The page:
The evening will also include the unveiling of a Powel Crosley exhibit supported by The Smith Family Foundation.
Crosley, an early 20th century inventor, radio entrepreneur and industrialist, developed groundbreaking technology for the VOA Relay Station. His cadre of engineers and machinists crafted six of the most powerful shortwave radio transmitters in the world at the onset of World War II—and they accomplished it in one year.
For 50 years, the VOA-Bethany Station transmitted Voice of America broadcasts to countries worldwide that lacked a free press, first in Europe during World War II and to South America during the Cold War. It was decommissioned by the federal government in 1994.
The iconic art deco building has been developed into the National VOA Museum of Broadcasting with the help of the entire community, mostly with volunteer labor. Contributions and grants have been secured from local, regional and national companies and foundations.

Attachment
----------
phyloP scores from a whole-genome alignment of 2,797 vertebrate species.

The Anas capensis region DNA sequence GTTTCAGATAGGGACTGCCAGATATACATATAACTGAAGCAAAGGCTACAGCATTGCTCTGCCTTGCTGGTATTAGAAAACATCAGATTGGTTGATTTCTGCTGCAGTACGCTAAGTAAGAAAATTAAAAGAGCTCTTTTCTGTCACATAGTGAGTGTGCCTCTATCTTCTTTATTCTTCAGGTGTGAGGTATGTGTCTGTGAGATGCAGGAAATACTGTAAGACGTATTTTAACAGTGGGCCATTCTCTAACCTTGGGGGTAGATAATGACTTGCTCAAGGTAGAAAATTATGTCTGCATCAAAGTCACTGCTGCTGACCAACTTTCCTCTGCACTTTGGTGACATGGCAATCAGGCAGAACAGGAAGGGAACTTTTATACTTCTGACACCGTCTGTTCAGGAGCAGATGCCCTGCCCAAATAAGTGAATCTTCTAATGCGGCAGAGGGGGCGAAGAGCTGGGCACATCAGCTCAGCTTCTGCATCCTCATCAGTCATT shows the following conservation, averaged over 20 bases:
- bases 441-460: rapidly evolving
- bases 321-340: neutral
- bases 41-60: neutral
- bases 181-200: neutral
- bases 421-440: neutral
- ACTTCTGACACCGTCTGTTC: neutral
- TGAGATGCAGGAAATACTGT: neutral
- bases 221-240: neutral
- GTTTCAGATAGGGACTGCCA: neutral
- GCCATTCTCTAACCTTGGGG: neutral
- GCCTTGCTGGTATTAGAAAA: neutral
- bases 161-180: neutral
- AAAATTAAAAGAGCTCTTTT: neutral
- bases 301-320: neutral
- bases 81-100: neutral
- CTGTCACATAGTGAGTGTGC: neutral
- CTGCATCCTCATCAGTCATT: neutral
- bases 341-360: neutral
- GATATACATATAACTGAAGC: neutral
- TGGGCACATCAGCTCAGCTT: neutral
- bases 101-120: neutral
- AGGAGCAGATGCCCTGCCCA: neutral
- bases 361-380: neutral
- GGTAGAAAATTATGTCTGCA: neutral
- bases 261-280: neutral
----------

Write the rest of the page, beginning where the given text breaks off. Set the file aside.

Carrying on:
MORE: Voice of America Museum looking for volunteer tour guides
The museum is open the third Saturday of the month from 1 to 4 p.m. until late September, when it will be open weekends. Admission is $5 for adults and $1 for children. The museum is located at 8070 Tylersville Road. The museum is still taking applications for docent volunteers.
For more information about gala tickets and sponsorships, email email@example.com, call 513-777-0027, or go to www.voamuseum.org.